There are many factors to consider when talking about how long it takes to heal from depression and there is no average ratio for each person’s journey due to having varying levels of depression and anxiety for different reasons that often makes it challenging, if not impossible, to gauge a particular time frame for healing.

Healing from depression can need to take into consideration a person’s personality and upbringing as this too can come into the equation of healing the mind from these forms of disease.

In this blog post we discuss how long it takes to heal from depression and why time may be an irrelevant measure of the progress of moving away from severe depression and instead, you should consider other ways of measuring your recovery process.


Measure your healing by how far you have come rather than how you feel

For many people suffering from depression, it can feel like you will never get rid of the ever engulfing feelings that touch every part of your being. Month after month, year after year can go by and you still feel the same or similar pain and sadness that comes with having this condition and you wonder whether it will ever end or at least ease away. If this sounds familiar to you it is always worth first consulting a GP to discuss your problem but also a therapist or healer from a traditional counselor to a hypnotherapist, reiki practitioner, homeopathic therapist or many more treatments that are known to benefit depression ( I will be discussing the benefits of various therapies in the future). Finding the right treatment for your depression can take time, trial and error and why you should look at the healing  process in terms of discovery rather than a time-based thing.

A good method of seeing how quickly you are healing is to look at how far you have come rather than how long it has taken.

How to look at how far you have come?

Keeping a journey journal, recording your feelings and thoughts when you first fall ill, can be a useful to see the progress you are making and how far you have come through each challenging moment on your healing journey. In years to come, seeing that you had incredibly dark days can be hugely powerful to your healing journey in raising your motivation and determination. Having that record of the past will help you realise that things are improving until, eventually you no longer require a need to record your thoughts anymore and instead, keep these books as history books of your darkest moments in life so if ever you think things are bad you can just open these books to know things have been worse!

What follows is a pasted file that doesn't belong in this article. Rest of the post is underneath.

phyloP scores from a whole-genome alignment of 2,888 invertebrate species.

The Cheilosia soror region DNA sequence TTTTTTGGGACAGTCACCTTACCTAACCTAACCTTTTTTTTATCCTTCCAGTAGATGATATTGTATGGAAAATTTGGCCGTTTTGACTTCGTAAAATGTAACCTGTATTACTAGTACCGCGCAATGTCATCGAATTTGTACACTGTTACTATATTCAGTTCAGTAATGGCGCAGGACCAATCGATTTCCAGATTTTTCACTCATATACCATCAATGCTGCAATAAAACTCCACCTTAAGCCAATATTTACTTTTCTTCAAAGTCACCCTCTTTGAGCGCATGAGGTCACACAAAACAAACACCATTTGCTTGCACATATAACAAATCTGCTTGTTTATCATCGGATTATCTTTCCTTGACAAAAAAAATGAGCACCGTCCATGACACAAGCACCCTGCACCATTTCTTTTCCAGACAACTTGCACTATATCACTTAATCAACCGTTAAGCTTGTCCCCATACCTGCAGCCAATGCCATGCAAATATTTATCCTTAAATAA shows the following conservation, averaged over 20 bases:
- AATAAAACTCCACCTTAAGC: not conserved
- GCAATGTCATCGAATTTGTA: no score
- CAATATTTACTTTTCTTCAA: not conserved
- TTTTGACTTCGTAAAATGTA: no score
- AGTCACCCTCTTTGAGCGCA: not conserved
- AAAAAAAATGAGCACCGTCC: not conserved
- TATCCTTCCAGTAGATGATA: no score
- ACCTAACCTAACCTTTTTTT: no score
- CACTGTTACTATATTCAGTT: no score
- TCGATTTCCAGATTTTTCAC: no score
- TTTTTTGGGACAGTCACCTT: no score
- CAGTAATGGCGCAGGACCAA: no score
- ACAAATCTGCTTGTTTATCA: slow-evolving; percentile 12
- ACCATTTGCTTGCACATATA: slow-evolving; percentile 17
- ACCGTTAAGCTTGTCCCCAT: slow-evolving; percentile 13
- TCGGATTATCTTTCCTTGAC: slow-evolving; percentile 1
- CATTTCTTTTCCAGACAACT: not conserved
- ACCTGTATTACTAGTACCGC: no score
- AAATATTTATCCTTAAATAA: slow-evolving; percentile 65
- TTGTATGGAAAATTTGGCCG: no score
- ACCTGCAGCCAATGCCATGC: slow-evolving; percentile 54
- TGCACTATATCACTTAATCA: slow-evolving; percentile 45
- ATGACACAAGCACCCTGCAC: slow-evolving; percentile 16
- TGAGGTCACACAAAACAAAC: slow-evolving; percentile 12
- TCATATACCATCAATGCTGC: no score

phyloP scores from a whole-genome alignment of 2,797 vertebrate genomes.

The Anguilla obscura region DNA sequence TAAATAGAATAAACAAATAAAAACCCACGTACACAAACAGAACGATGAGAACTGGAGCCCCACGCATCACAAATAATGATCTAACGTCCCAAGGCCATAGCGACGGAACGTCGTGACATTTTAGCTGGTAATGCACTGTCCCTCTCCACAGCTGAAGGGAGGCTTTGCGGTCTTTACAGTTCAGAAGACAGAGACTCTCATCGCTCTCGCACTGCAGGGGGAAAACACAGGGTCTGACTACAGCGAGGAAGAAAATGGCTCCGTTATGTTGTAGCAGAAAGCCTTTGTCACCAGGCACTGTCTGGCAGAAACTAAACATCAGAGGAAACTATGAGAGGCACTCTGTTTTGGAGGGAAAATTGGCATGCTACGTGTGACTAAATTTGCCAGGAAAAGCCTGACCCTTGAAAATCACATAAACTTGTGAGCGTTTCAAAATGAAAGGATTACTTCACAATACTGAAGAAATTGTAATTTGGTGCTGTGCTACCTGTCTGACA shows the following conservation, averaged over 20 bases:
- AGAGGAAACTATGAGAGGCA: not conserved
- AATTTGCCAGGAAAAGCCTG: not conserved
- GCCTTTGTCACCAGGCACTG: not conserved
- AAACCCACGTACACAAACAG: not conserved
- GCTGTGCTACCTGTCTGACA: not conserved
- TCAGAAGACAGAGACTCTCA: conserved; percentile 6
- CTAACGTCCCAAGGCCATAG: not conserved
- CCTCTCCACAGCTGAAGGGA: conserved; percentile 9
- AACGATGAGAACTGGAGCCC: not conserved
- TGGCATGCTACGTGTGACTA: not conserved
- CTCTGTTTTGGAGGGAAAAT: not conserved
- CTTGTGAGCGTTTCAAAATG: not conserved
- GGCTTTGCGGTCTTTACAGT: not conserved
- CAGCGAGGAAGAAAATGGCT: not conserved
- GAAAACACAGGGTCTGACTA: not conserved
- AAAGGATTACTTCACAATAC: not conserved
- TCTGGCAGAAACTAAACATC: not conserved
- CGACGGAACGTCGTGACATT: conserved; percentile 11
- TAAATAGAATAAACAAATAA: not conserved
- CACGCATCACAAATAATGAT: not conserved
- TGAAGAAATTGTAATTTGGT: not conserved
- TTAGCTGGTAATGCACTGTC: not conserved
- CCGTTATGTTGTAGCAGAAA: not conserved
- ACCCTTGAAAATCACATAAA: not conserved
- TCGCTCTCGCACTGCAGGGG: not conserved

You can read about the journey journal idea here.

Healing from depression is like climbing a mountain.

When starting a trek up a large mountain you stand at the foot of it, engulfed in the shadow of  the giant, looking up at the peak, the sun’s rays just behind but being blocked out by our current position.

You want to start climbing but it looks daunting, incredibly so.

it feels such a huge task to reach the peak where the light is shining and the view beautiful, a massive effort is needed and a strategic plan to navigate the difficult route to the top.

The plan must be set, look at the conditions and environment, try and consider what may happen, various routes to take before you set off on your journey, taking the courageous choice of  tackling this overwhelming monstrosity that beholds you.

This is just like what you need to do to tackle depression, set a plan, get your techniques and strategies in place and start your personal journey.

As you begin to climb the mountain you realise you have a long way to go to the top.

You know there will be times you will come to roadblocks, dead ends, movement of the land, bad weather, things you have considered and also things you simply haven’t. You may even slip on occasions or have to stay in camp for a couple of days, which at times, will make you feel like you will never reach your desired destination so you start to consider going back down again, it seems too much effort to continue to the top and you feel you can’t make it. You feel that you’ll never find the golden skyline at the top…

When healing from depression things happen that you don’t expect and can set you back a while but you just need to never give up.


Looking back down the mountain from the path you have already walked